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  8. agalisgv

    agalisgv Well-Known Member

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    There isn't enough evidence to develop a consensus view re: Jesus' wife, and I can't think of a scholar that would disagree with that. Scholars don't typically set out to make a consensus view, but rather to point to credible possibilities within a text.

    I've posted about arguments in favor of Jesus being married before, so people can look that up if they're interested. The most well-known proponent of such views has been John Shelby Spong. His arguments are credible, but not compelling. By that I mean they are intellectually sound arguments, but are of insufficient scope to dispel other possibilities.

    The main issue with this fragment appears to be whether it's authentic or not. I've only looked at transcriptions of the Coptic, but the Coptic word used for wife here is pretty unambiguous (there's another related term in Coptic which can be used for wife, but which also has other meanings. That more ambiguous term wasn't used here though).

    Anyhow, King was rightly careful to say this doesn't prove anything about Jesus being married. But it does point to the contestation over celibacy in the early church, and potentially the status and role of women in that. If the fragment is genuine (and sadly there are a lot of forgeries out there, so this is a real concern), I find interesting that this is proof of a definite oral tradition related to Jesus potentially being married. We've seen possible indications of that from a rhetorical analysis of early polemical writings, but to have the actual text in hand is of course incredibly exciting :).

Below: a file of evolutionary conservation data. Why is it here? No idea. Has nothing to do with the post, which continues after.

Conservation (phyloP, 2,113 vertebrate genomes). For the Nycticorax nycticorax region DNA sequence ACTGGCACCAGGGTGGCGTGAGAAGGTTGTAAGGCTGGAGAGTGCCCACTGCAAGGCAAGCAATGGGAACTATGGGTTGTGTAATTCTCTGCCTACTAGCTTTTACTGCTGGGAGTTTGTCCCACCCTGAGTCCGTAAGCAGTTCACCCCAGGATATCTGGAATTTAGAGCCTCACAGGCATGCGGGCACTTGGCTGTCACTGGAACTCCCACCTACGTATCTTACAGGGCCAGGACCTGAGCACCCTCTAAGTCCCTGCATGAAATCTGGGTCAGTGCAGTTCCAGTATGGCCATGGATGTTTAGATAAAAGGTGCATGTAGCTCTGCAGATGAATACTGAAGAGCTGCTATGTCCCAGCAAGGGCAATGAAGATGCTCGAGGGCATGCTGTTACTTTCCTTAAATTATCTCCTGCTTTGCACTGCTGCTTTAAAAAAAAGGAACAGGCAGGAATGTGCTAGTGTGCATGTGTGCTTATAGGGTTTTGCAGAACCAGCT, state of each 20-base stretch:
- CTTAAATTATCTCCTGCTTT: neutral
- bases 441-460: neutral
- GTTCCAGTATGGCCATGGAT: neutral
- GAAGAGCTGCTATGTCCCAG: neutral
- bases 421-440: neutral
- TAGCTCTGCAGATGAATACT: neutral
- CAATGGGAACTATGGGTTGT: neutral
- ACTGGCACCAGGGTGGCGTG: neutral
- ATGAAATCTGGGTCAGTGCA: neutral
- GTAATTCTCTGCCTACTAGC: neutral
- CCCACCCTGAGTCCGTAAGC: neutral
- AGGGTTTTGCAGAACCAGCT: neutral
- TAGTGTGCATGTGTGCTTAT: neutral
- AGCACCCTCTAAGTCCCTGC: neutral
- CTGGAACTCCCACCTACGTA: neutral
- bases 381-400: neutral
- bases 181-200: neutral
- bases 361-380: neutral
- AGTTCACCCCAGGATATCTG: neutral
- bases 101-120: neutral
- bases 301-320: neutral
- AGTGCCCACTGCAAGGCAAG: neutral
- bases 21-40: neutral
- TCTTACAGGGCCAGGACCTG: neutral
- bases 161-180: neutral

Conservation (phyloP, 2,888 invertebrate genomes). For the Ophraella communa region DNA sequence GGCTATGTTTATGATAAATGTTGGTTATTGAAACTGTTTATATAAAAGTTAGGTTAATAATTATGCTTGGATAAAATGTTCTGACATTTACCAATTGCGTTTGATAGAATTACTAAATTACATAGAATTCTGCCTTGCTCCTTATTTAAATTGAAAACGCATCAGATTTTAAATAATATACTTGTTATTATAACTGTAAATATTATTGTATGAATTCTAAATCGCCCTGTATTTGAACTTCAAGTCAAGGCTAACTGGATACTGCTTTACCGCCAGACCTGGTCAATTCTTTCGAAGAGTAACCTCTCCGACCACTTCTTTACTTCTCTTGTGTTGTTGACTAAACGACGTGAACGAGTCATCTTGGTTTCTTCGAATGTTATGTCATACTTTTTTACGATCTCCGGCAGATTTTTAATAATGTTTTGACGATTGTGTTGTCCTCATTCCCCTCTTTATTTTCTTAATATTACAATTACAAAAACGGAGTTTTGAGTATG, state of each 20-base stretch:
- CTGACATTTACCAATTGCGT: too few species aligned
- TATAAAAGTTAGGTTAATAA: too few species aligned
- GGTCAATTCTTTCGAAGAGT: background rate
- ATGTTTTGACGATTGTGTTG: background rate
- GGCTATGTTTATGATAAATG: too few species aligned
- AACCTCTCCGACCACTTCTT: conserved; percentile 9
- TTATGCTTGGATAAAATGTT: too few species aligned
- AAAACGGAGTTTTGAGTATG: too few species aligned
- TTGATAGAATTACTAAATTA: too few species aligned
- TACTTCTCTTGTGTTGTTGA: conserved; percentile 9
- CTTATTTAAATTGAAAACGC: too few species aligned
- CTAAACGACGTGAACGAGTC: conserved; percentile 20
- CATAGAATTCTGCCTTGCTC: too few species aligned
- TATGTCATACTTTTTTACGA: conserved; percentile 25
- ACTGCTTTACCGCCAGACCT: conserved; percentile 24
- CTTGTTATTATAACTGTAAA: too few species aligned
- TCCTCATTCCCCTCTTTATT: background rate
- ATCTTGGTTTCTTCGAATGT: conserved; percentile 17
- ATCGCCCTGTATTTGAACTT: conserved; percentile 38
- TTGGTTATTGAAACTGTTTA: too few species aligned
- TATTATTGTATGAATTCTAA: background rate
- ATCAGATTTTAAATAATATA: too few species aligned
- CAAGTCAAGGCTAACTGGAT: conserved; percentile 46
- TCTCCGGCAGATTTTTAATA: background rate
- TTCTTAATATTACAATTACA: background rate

9. agalisgv

    agalisgv Well-Known Member

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    Perhaps you could give us the names and locations of these extant records that cover that specific time and geographic area.

    And if your response is you can't do that because you aren't a specialist, then maybe listen to actual specialists in the field when they tell you you are wrong about the historical data, what is proper attestation in antiquity and why, and what is currently extant or not.

    Then ask yourself if you also question the existence of Julius Caesar, Alexander the Great, Judas Maccabeus, Pontius Pilate, Hillel, the Baal Shem Tov, etc. Because if you don't, there is less historical attestation for those figures than there is for Jesus. So ask yourself why that doesn't bother you and why you trust historians then, but not with Jesus?
     
  10. BlueRidge

    BlueRidge AYS's snark-sponge

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    I think its interesting to look at what we can know and how about the distant past. I don't know much about the subject but I've also not encountered the claim that there is not enough evidence of Jesus' historical existence in anything serious which I've read. The only place I've seen that is in little advertisements in the back pages of skeptic magazines for self-published books that say something like "Jesus Fictional!"

    So encountering the suggestion here piqued my interest enough to look around the internet. That search certainly leads me to the opinion that scholars in the field do feel that there is enough evidence of the historical existence of Jesus.